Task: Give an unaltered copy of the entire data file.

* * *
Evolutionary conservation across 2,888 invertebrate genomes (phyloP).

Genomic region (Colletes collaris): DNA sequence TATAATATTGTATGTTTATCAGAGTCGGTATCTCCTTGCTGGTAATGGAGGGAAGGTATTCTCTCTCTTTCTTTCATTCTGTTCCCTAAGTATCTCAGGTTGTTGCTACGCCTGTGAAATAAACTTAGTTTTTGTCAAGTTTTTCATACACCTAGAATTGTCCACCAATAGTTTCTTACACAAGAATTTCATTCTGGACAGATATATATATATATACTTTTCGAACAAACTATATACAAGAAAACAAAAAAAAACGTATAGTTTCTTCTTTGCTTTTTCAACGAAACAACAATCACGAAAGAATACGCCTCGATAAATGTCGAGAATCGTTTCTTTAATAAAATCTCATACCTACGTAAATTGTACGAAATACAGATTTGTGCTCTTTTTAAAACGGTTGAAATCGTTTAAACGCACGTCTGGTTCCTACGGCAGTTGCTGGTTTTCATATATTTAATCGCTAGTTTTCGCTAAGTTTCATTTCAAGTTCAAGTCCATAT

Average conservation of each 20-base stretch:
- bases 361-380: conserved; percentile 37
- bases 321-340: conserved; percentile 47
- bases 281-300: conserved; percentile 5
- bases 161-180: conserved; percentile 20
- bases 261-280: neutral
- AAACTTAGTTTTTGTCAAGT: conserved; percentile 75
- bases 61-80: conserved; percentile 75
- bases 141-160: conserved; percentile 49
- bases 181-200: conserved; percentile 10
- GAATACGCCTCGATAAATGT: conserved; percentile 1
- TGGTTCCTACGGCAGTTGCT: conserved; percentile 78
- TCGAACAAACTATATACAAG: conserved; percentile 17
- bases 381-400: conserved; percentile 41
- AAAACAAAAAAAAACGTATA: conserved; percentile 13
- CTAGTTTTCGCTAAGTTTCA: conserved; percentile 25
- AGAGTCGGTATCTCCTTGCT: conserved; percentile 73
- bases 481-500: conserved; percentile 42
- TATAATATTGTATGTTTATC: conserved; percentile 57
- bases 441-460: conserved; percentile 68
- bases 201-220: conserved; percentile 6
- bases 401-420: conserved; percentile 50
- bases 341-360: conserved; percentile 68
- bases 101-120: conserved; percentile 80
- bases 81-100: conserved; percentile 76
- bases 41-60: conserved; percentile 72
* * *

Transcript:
Evolutionary conservation across 2,888 invertebrate genomes (phyloP).

Genomic region (Colletes collaris): DNA sequence TATAATATTGTATGTTTATCAGAGTCGGTATCTCCTTGCTGGTAATGGAGGGAAGGTATTCTCTCTCTTTCTTTCATTCTGTTCCCTAAGTATCTCAGGTTGTTGCTACGCCTGTGAAATAAACTTAGTTTTTGTCAAGTTTTTCATACACCTAGAATTGTCCACCAATAGTTTCTTACACAAGAATTTCATTCTGGACAGATATATATATATATACTTTTCGAACAAACTATATACAAGAAAACAAAAAAAAACGTATAGTTTCTTCTTTGCTTTTTCAACGAAACAACAATCACGAAAGAATACGCCTCGATAAATGTCGAGAATCGTTTCTTTAATAAAATCTCATACCTACGTAAATTGTACGAAATACAGATTTGTGCTCTTTTTAAAACGGTTGAAATCGTTTAAACGCACGTCTGGTTCCTACGGCAGTTGCTGGTTTTCATATATTTAATCGCTAGTTTTCGCTAAGTTTCATTTCAAGTTCAAGTCCATAT

Average conservation of each 20-base stretch:
- bases 361-380: conserved; percentile 37
- bases 321-340: conserved; percentile 47
- bases 281-300: conserved; percentile 5
- bases 161-180: conserved; percentile 20
- bases 261-280: neutral
- AAACTTAGTTTTTGTCAAGT: conserved; percentile 75
- bases 61-80: conserved; percentile 75
- bases 141-160: conserved; percentile 49
- bases 181-200: conserved; percentile 10
- GAATACGCCTCGATAAATGT: conserved; percentile 1
- TGGTTCCTACGGCAGTTGCT: conserved; percentile 78
- TCGAACAAACTATATACAAG: conserved; percentile 17
- bases 381-400: conserved; percentile 41
- AAAACAAAAAAAAACGTATA: conserved; percentile 13
- CTAGTTTTCGCTAAGTTTCA: conserved; percentile 25
- AGAGTCGGTATCTCCTTGCT: conserved; percentile 73
- bases 481-500: conserved; percentile 42
- TATAATATTGTATGTTTATC: conserved; percentile 57
- bases 441-460: conserved; percentile 68
- bases 201-220: conserved; percentile 6
- bases 401-420: conserved; percentile 50
- bases 341-360: conserved; percentile 68
- bases 101-120: conserved; percentile 80
- bases 81-100: conserved; percentile 76
- bases 41-60: conserved; percentile 72